Puppies are Way Easier than Babies

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Adorable puppy. And that foreground pattern is my new gym pants. Also adorable.

Big news in our family this week: we got a dog. Not even a dog, really, but a little, little puppy. And it has been so much poop-filled fun. She’ll appear here in the blog in her true name–Maisie–just like our fish Toothless before her (which reminds me to mention: Toothless died. I gave him a proper burial in the backyard under the Japanese maple tree. MI attended and we both said a few words. The girls didn’t notice for a week.)

Maisie is adorable and small and energetic and tired and hungry and mouthy and definitely not housebroken. And I completely love it! Having small boundless energy and curiosity and enthusiasm over the smallest things is something I needed around again, I think. Sure helps transition from the end of summer. She seems to blend in to our crew right away: she grabbed a piece of bacon her first morning in the house, loves (chewing) legos and My Little Ponies, and is always ready to snuggle (especially if she thinks she is displacing an attention competitor. Poor D2.)

We’re only a week in, so I cannot give an official puppy review yet, but I have been pleasantly surprised so far. Probably because lots of people told me that having a puppy was just like having another baby. Up at night, cleaning all the time, can’t go anywhere. So much work, they said.

She sleeps on one of the nice beach towels. I am a softie.
She sleeps on one of the nice beach towels. I am a softie.

Well, I have decided that either those people have never actually had babies, or they are way more involved dog parents than I am. Both, I think.

Here are the reasons I think having a puppy is SOOOO much easier than having a baby:

  1. She can already walk. There is no crying that she wishes she could roll over, that she could get that toy, that she was near where I am. She can walk–run and hop off of the back two porch steps, even–and so she just does all of those things. So much less movement frustration, so much less crying.
  2. She eats one kind of food, only three times a day, and I don’t have to make it in any way (let alone from scratch using my own body). She eats it in like 3 minutes and then gets herself a drink of water. She never spits it out, she never smears it through her hair, she never throws the bowl violently to the floor. In fact, in her puppy way, she says, “This is the best thing that has ever happened to me. Man, I am grateful to you.” every time. I give her half of a dog biscuit occasionally, which purportedly tastes like peanut butter and beef hide and is a whopping 2.5 calories, and she is on the moon.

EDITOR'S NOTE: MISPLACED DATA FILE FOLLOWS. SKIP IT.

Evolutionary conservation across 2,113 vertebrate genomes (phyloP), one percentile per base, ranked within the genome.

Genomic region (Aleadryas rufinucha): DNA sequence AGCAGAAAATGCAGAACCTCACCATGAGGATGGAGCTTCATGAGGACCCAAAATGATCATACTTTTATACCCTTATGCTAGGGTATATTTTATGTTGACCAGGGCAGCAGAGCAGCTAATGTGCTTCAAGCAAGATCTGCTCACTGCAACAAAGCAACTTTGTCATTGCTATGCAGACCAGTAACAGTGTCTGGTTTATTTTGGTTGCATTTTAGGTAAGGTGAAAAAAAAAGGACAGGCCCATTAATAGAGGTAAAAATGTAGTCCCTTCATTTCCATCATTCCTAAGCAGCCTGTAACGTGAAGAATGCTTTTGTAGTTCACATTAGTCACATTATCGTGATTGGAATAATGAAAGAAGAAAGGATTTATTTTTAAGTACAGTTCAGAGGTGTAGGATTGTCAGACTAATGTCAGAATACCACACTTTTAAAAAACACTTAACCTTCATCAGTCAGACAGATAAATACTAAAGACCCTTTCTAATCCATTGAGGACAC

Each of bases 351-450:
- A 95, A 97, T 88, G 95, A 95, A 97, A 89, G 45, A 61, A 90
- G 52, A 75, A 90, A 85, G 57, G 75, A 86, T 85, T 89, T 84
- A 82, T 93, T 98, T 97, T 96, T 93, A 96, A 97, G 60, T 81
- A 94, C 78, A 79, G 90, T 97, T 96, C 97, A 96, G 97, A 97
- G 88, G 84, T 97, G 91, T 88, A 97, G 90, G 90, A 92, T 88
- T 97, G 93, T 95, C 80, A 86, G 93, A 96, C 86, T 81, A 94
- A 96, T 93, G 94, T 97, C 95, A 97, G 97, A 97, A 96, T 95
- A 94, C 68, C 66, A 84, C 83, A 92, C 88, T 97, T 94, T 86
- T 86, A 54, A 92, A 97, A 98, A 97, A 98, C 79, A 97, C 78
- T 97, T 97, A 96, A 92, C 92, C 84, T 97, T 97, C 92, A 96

3. She doesn’t have to come with me. When I want to go to the grocery store and go fast or do my stock up trip, she doesn’t
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    Completely exhausted from a walk around the courtyard.

    come. Then I don’t have to deliberate slowly about fruit snacks, or admire all five types of available character band-aids, or teach the experiential lesson of how you should remove the apple from the top of the pile. She doesn’t need to play all of the musical birthday cards that cost $6 (who buys $6 birthday cards!?) or ask if she can have a mylar balloon shaped like R2D2. Because she doesn’t come–I leave her at home.

  4. I put her in her crate and go downstairs and watch TV. If she’s storming around theIMG_20151007_155514672 house, trying to eat other people’s legos or chewing on the bottom of the wall (yes, this happens. Baffled…) I can just put her in her exercise crate. Boom, I am back to making dinner or talking on the phone or sneaking downstairs to read important stories on Buzzfeed. She doesn’t always love it–she sometimes whines at first–but she has a bed and a bone and toys and it is completely legal. I give her a chew toy, pat her head, and head on down without feeling any terrible guilt. She’s usually asleep within two minutes. Plus, her yips are MUCH quieter than a child meltdown. I can easily block that decimal level out by now, sister.
  5. She loves me already. Maisie clearly recognizes how important I am and that I do everything in her life that she needs done. In as much as she can say thank you and “I love you” with tail wags and licks and lap cuddles, she does it all the time. Baby care was waaaay harder and for six months, I got a whole lotta nothing back about it. Rude.

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    Pet me? Pet me? Pet me?
  6. She will love me in ten years. With the dog, I am not bracing myself for the moment she needs me to drop her off a block away and depart with a firm handshake, like we’ve just completed a professional chauffeur interaction. After all, she licks herself in strange places and enjoys eating plastic, so she is unlikely to ever be embarrassed of me. Unless perhaps she is–but I won’t even have to know so because she can’t say anything about it. Insulted from rejection, loved forever. (I recently got some of the first “worst mom ever”s lately. Can you tell?)IMG_20151006_072329930

I am not trading my kids in to become a puppy lady (in part because I don’t think trade-ins are a thing in parenting) but I just wanted to go on the record as saying ‘Once you have (crazy) kids and learn how to laugh through everything and have fun and soak up only the love,’ a puppy seems to blend right in. Plus, did I mention she is ADORABLE?  And so fun.

Also, does anyone know how to make her pee outside?

–Lauren

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